Among the many ports in Malabar he visited in the 14th century, thee “flourishing and much-frequented” Kozhikode, known then as Qaliqut (and later Calicut), today in the state of Kerala. stood out. In its harbor, he wrote, “gather merchants from all quarters,” such as China, Java and Sri Lanka to the east and the Maldives, Yemen and Persia to the west.
Many of them traded in spices—especially cloves, nutmeg and cinnamon from further east and cardamom, ginger and cassia from Malabar itself. But one spice was king, anchor of the city’s success: Piper nigrum—black pepper.
Black pepper was then the most widely used spice in the world, and it still is, says spice writer and Times of India food critic Marryam H. Reshii. “You’d be hard pressed to find a single family around the globe whose kitchen or dining room dresser does not have black pepper,” she says. So commonplace is pepper that it frequently regarded as unassuming and humble. That’s deceiving. “Modest appearance notwithstanding,” she says, the spice that “has led world history for much of the last millennium is a giant.”
Piper nigrum is native to India’s Western Ghats mountain range. In the shady, steamy heat of its forests, and on Malabar’s coastal plain and neighboring hills, pepper thrives. Ibn Battuta described the pepper trees as looking a lot like grape vines. “They are planted alongside coco-palms and climb up them in the same way that vines climb,” bearing dozens of peppercorns on each single, slender spike.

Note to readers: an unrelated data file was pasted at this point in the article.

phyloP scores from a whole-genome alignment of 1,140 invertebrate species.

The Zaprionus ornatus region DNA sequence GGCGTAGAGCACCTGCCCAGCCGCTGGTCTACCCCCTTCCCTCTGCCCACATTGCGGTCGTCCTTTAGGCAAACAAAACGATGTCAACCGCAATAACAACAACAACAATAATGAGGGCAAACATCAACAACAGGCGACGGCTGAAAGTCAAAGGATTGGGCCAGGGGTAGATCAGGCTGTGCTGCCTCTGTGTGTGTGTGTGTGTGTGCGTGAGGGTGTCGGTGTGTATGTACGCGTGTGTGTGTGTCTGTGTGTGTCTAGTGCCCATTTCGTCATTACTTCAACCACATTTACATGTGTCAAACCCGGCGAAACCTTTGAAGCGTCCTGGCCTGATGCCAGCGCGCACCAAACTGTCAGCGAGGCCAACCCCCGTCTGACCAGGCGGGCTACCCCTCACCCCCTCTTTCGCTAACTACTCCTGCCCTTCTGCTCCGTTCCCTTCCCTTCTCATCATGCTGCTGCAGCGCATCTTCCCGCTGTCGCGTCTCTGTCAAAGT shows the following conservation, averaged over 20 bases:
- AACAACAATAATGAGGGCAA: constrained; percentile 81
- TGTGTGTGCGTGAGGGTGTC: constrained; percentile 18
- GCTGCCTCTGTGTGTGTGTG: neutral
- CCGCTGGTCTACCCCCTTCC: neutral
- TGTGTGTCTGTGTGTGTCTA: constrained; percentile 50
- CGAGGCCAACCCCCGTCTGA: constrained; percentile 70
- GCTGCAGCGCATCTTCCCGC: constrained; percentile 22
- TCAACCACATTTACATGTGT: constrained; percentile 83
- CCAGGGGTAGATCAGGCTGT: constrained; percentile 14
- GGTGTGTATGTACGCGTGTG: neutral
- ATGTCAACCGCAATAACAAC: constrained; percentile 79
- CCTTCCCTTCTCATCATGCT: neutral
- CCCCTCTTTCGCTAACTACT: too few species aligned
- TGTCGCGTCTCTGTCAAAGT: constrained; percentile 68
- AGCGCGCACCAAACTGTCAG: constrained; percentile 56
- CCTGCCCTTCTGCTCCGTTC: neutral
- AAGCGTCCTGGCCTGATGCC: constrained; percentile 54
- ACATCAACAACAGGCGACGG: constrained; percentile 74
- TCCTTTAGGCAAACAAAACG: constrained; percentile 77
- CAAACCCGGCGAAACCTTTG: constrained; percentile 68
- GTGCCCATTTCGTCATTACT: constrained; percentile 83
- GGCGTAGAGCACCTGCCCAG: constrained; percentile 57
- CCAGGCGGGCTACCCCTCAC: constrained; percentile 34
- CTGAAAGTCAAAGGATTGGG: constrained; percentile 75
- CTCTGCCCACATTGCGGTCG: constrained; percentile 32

As soon as one or two of the berries turn red, the whole spike is harvested, generally in autumn. Workers separate the berries between their hands or even their feet, and they spread them out in low piles on coconut mats or large patios. There they dry in the sun, and workers rake them from time to time until, as Ibn Battuta wrote, “they are thoroughly dried and become black.”
The process is essentially similar today, says Australian spice trader Ian Hemphill. “When fresh, green peppercorns are dried in the sun, a naturally occurring enzyme in the skin turns the berries black and creates a highly aromatic oil that gives black pepper its distinctive aroma and flavor,” he says. “The taste is warm, and the flavor full-bodied, round.” And hot, in a clean, sharp way, thanks to piperine, the active ingredient in the white heart of the peppercorn.
“Black pepper drying in the sun is one of the distinctive sights of Kerala’s countryside,” Reshii described in The Flavours of Spice. She recalled how as a child in Kochi, south of Kozhikode along the coast, she could see men “raking tons of pepper set out to dry on coconut-leaf mats.”
She adds that at any table in Kerala, there is no avoiding pepper: “It is the one state where the sting of black pepper will catch you at the breakfast table in your idli steamed rice cake, in the incendiary chutney served with your fragrant lamb biryani at lunch and during the tea-time snack of banana chips sprinkled with black pepper,” she says. And if you manage to avoid it during dinner, it’s a deep mystery. “Its fragrance and tingling heat will grab your attention even if there are just one or two peppercorns sprinkled over your food.”
Pepper is endowed with more talents than simple taste. “The oils in black pepper create an appetite stimulant,” says Hemphill, who is also author of the authoritative Spice & Herb Bible (Robert Rose, 2014). Pepper’s aromas make us salivate in anticipation, and as its pungency warms the tongue, it also chemically activates our gastric juices.
Long before Ibn Battuta, pepper was one of the earliest and most-important commodities sold to southern Asia and the lands around the Mediterranean. While the Romans were not first to use pepper in cooking, they were first to do so with regularity, according to Jack Turner, author of Spice: The History of a Temptation (Knopf, 2004). Among the 468 Roman recipes compiled in the first-century-CE collection Apicius, 349 call for pepper.